Der Aufzug ist verspiegelt, auch Decke und Boden. Türen öffnen sich in Zeitlupe, die Suite breitet sich aus. Keine Möbel. Sitzgelegenheiten, Flächen und Regale sind Teil der Raumes, der über verschiedene Ebenen um ein zentrales Atrium geflossen zu sein scheint. Alle horizontalen Kanten sind abgerundet, Intarsien in allen Flächen sind mit honigfarbenem Kunstleder bezogen. Warm Leatherette, gedämpftes Licht, weißes Furnier, dunkler Teppich. Niemand war je hier, nur die Reinungsfirma. Alles ist klinisch sauber.
Wenige Schritte bis zur Bar. Sie öffnet sich lautlos, vermutlich hydraulisch. Elaborierte Patisserie mit lackierten Oberflächen ist einzeln in Plastikfolie verpackt und fünfundvierzig Grad ausgerichtet. Rechts im Atrium: Lilien, violettes Licht. Links führt eine Treppe ohne Geländer auf das Mezzanin. Oben ist neben der Sofalandschaft eine Musikanlage in der Wand verbaut. Das Tray des vertikal eingebauten CD-Players öffnet sich: Jennifer Cardini – Tuesday Paranoia.
Christophe Laudamiel – Club Design, 60ml Parfum1. The Zoo, 2016.
14 years after my first house, I keep drawing iterations of it, over and over, as an obsession. though they’re always different, they’re different so that they’re always the same (to resist being defined by their location). We always draw the same house, for the same person – under various pseudonyms – as if the idea were set in stone, like also Rossi says: without ever letting myself be distracted by useless people or things, in the belief that progress in art and science depends on such continuity and constancy, which are the only means of achieving renewal.
In the face of increasing complexity, we are more than ever in need of a system of thought that that is capable of simplifying without mutilating. When reality resists simplification, we have to turn to complexity. Complexity is the eruption of the disorder of the random and of uncertainty in the reality […] We all know that the future is unpredictable today, given the perpetual intervention of the new and the unexpected. And it is for that very reason that extreme complexity has a tendency to resemble a permanent crisis.
Frei Otto’s silent membrane and steel slopes woven into the grassy hills of Olympiapark are reminders of an optimistic time, of the idea that opposites could meet through the measured hand of engineering and design. An industrialized culture remembering its origins, the signifiers of which are never far in Bavaria. Organic spiderwebs made from steel and glass and concrete mimic the valleys and woods that were left behind.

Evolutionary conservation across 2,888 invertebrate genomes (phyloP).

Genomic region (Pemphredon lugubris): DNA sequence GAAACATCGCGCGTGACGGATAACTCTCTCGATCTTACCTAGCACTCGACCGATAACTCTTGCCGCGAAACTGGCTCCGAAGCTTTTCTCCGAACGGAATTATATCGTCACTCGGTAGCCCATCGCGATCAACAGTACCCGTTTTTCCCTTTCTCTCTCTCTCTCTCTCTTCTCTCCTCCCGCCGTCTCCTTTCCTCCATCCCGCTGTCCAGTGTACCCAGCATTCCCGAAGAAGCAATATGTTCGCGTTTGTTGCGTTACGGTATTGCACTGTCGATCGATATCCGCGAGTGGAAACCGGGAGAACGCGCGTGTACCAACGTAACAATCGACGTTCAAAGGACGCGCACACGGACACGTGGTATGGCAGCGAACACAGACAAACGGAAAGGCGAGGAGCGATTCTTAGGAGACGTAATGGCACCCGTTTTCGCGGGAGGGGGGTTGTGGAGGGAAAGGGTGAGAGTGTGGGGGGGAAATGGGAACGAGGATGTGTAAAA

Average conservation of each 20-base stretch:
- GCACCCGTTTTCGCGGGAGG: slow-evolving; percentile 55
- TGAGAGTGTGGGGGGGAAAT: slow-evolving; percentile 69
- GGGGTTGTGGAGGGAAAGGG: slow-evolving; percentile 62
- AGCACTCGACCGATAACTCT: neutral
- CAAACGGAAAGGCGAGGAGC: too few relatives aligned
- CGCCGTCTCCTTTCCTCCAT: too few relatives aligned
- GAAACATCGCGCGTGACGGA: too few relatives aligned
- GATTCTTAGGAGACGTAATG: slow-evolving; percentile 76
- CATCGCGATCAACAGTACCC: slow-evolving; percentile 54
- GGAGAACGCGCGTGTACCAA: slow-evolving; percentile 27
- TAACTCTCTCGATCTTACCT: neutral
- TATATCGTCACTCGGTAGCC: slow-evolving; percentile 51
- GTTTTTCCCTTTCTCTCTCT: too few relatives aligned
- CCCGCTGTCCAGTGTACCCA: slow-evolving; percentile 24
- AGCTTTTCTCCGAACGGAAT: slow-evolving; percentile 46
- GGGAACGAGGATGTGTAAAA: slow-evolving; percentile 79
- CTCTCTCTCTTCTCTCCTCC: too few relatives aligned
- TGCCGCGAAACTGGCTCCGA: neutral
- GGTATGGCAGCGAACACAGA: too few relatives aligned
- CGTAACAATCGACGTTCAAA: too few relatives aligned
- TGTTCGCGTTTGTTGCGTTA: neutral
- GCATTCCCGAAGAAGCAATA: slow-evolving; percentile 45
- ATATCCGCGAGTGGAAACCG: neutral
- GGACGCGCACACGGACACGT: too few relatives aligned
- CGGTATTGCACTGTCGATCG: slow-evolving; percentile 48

While there is elegance to the engineering, and the optics are pleasing, the structures never achieve their goal of appearing unforced and natural. The park and its architecture appear sculpted without context. In an attempt to create something like nature, a sanitized spirit of nature, the sheer amount of force applied by its creators remains perceptible. Where the Japanese practiced bowing and weaving with the leaves and shrubs and moss for centuries, the germans knew only execution. All plans executed, all goals achieved.
Clothes as metaphysical objects, examined from two distinct angles. Groundwork towards a theory of my lifelong fascination.
The aesthetic perspective is rooted in communication. Garments of considered proportions and construction promise desireable narratives, ressources for cognitive dissonance, encapsulated, architectural, modular mini-worlds to place inside your reality. While escapistic in some sense, the aesthetic angle faces outwards, reflecting the world.
The fetishistic perspective is an entirely pragmatic one. Its fascination lies in the item as artefact, the detailed aspects of its construction and finishing. It aims to study obsessively, to examine every aspect of the object at hand, the imagineable universe around its constructive qualities. The fetishistic angle faces inwards, it concentrates on the object and the lessons it teaches.